Japan’s oyster industry creates a lot of jobs and positive economic impact, however, it is a huge ocean plastic contributor.

sustainable travel Japan Toba pearls The Real Japan Rob Dyer

The letter 'O' in this Toba Ichibangai shopping centre sign is made from an oyster with a pearl in it

The coastal city of Toba in Ise-shima, Mie Prefecture. tries to strike a balance between preserving the tradition of the freediving ama women and Japan's sustainable cultured pearl industry, represented by the Mikimoto Pearl company.

So, enjoy your sushi but eat a lot of the veggie sushi and vegetable side dishes and soups as well with your meal. For oysters, ask if they have “plastic-free oysters” which should become the norm as producers shift back to using traditional bamboo and wood. 

Ask about locally caught fish, wild game meats, horumon (guts), plant-based options and the wonderful seasonal vegetables eateries offer to eat really well, but also more sustainably.

SEE ALSO: Seike Yuba (Tofu Skin) Restaurant, Kyoto

5. Hire a local guide

There are so many wonderful guides and resources online - like The Real Japan! But hiring a local guide for even an hour or half-day at each destination can be a priceless part of your trip. Locals give you insights on their favorite places and why they love the area as well as tell you the best stories of its history, heritage and famous sights, foods and shops. 

[EDITOR: If you'd like help sourcing local guides check out my Travel Planning Services.]

The best guides I’ve worked with are able to connect on a personal level, are curious and engaged and really enjoy introducing insights of their home town to you. Nothing says sustainability, that creates a future world we want to live in, like connecting with others on a personal level to better understand each other’s culture and values while having fun.

sustainable travel Japan JJ Walsh The Real Japan indigo workshop

Using locals guides and engaging with local craftspeople, like this indigo workshop, also helps connect you with people  |  Photo: JJ Walsh

Too many travellers who arrive in Hiroshima after a week or two in Japan tell me they are so lonely and disconnected from the locals while they travel. Japan is a very polite and reserved society which offers few chances for real engagement on a personal level. 

This is another reason to hire a local guide who can not only connect you to that local area best, but also introduce you to other locals who will engage with you more because they trust your guide.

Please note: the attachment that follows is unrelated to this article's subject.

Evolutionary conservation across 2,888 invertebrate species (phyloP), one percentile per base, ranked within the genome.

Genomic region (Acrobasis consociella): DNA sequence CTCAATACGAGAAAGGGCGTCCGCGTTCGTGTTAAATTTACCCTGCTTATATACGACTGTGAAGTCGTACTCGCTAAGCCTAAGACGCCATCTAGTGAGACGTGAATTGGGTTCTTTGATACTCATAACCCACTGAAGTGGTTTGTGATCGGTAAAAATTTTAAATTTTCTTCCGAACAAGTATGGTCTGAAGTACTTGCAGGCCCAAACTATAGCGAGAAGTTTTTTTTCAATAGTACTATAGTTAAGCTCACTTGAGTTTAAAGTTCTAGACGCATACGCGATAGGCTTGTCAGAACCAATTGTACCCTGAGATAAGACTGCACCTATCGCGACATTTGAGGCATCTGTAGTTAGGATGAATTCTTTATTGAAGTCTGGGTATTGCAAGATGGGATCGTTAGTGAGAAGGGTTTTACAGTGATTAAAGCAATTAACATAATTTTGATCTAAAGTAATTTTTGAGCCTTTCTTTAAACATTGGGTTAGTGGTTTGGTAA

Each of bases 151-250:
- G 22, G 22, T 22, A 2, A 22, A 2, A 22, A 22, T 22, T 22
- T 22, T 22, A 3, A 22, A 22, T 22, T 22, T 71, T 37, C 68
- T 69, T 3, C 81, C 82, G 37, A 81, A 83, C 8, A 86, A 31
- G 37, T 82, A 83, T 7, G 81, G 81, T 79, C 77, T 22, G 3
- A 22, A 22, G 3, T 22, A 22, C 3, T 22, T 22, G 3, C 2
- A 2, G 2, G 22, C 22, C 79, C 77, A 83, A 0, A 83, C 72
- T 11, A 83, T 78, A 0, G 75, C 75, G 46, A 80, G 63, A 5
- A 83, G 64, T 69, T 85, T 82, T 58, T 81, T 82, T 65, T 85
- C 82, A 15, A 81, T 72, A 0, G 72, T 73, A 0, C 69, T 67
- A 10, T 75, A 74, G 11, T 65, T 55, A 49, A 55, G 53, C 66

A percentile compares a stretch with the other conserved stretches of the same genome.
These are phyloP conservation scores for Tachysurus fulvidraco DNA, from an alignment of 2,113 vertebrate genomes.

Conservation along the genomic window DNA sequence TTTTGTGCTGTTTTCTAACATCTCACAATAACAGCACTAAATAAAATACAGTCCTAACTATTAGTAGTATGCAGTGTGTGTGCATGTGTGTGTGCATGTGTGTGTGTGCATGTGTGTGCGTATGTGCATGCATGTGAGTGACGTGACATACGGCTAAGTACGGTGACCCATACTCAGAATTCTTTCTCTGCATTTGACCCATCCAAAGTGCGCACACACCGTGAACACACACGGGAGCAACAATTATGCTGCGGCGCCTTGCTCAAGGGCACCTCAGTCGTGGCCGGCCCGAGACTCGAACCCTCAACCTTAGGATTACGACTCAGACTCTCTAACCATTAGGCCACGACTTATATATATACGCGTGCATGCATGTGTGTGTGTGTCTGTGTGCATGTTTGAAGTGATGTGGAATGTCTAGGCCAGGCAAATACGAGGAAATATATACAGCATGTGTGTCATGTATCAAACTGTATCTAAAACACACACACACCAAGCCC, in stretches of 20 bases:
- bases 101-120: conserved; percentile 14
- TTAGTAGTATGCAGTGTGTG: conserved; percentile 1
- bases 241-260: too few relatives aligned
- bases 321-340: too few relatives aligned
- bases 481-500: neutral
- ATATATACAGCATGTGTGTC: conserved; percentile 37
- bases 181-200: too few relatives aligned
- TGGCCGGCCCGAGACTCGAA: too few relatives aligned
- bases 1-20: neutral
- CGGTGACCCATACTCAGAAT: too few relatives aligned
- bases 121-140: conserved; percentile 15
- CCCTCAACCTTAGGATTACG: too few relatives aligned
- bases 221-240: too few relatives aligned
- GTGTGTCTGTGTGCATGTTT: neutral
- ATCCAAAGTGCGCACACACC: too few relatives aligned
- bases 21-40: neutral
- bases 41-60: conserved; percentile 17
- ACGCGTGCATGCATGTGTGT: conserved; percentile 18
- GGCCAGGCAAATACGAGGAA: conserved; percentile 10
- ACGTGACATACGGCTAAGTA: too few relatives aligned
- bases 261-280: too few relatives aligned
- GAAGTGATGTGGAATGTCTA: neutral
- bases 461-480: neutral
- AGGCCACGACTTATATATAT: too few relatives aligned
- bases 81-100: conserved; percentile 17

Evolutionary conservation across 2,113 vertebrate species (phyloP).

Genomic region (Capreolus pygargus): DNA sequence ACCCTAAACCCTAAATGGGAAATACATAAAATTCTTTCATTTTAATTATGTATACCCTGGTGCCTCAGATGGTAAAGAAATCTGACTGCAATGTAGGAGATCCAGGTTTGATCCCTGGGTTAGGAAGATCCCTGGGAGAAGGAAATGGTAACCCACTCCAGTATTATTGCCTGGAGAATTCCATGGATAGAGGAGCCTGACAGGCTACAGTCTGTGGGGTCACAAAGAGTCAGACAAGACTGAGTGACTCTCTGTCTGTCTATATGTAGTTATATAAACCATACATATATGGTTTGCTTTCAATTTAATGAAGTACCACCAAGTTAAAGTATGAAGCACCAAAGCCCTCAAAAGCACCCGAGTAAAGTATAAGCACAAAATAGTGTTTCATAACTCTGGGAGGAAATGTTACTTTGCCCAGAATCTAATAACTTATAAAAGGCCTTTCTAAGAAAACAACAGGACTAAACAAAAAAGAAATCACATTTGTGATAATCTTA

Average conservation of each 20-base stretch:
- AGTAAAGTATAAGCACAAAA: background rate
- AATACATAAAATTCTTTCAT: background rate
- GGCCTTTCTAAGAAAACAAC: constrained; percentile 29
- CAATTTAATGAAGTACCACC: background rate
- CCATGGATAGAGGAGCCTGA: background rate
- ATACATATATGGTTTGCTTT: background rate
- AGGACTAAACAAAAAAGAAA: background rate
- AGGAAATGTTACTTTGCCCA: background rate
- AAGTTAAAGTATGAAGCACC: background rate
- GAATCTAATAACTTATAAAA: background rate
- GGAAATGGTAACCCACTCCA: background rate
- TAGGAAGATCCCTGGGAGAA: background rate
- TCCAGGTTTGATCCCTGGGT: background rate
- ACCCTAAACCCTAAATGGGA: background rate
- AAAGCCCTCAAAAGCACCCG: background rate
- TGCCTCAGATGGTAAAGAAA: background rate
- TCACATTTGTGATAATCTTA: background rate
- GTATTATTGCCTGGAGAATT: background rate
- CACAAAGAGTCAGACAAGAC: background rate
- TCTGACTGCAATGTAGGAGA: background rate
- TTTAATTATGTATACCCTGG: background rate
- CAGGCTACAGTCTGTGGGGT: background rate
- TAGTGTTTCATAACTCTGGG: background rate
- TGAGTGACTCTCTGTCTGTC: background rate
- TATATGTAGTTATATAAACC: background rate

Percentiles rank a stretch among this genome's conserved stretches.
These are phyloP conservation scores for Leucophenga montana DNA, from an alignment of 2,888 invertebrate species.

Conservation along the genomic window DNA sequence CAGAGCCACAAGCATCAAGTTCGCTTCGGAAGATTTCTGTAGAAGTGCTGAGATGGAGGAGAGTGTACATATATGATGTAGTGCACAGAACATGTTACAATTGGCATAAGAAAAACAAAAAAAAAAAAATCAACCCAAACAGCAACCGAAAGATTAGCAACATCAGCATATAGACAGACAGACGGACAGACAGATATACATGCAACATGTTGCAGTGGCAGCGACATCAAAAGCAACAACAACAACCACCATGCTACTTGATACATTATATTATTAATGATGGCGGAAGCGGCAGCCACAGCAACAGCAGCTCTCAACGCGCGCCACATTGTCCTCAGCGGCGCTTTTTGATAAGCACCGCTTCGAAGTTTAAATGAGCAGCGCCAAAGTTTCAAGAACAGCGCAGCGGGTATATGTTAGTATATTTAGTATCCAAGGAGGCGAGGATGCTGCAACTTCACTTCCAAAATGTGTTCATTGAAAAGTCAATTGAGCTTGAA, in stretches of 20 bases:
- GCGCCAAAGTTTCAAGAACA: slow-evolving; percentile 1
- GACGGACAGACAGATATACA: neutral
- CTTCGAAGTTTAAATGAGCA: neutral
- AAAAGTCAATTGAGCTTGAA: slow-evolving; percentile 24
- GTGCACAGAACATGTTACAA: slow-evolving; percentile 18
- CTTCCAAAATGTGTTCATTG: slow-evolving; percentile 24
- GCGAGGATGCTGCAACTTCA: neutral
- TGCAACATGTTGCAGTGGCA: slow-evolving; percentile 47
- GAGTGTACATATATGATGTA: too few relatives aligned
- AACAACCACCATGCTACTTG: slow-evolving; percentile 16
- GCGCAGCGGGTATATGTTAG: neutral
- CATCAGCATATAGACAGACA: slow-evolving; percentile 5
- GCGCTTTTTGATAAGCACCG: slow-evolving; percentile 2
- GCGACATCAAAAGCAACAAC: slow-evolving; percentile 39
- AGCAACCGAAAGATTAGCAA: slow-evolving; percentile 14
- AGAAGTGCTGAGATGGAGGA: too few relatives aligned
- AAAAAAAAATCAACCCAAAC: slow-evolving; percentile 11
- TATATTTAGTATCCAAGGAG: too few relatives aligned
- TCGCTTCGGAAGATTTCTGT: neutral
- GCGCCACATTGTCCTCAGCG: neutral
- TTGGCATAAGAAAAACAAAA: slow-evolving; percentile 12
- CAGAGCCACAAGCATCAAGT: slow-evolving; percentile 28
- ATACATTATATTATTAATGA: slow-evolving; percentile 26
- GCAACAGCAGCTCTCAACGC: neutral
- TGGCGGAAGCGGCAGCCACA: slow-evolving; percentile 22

We want you to have a fantastic trip to Japan that leaves you with great experiences and memories to last a lifetime. Travelling in Japan will fill your camera with so many great, beautiful sights, but spending time with a local guide will give you the best stories to tell to your friends and family when you return.

SEE ALSO: Top 6 Best Rated Kyoto Cycling Tours


I hope these 5 tips help you make the most of your trip to Japan - while also reducing your negative impact on the environment. And at the same time enhance your positive connection to local Japanese communities, and help push Japan’s sustainability momentum further in the right direction. 

Joy JJ Walsh The Real Japan

About the Author

JJWalsh is originally from Hawaii and a long-time Hiroshima-jin who works as a sustainability-focused writer, travel-consultant, sustainable travel guide trainer and host of the Seek Sustainable Japan talk show-podcast. Founder InboundAmbassador.com / CoFounder GetHiroshima.com

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  • Amazing ideas, my favorite part, though a lot of travel agents may not prefer (for there is low profit margin), is to book minshuku or local accommodations.
    Packaging, bringing your own sake bowl sound like not very practical, but are great ideas..
    Thanks for sharing…

    • Thanks Sanjib. I also like staying in minshuku/local accommodation at times, and it’s easier to access them online in English these days then it used to be.

  • I like the idea of booking trips outside of the Golden Route. This works all around the world really. Doing so aids sustainable travel and also opens minds to quiet, peaceful ways of living. We booked a place for the month roughly 20 minutes outside of a bustling city in Turkey. I love spending time in farmland, with forests and mountains a 30 minute walk away. Cool exploring options too well off of the beaten path.

    • I completely agree Ryan. Seeking out the lesser-visited places is not only more sustainable but directly supports regional and local businesses. And, as you say, offers countless opportunities to discover quiet places that most travellers never get to see or experience.

  • Hope these tips help give readers/travelers some new ideas about how to make your trip better, but also more sustainable in how it supports local communities and has less damage on the environment while you create your beautiful memories.

    • Thank you so much for your guest post Joy. I think it accomplishes your aim perfectly!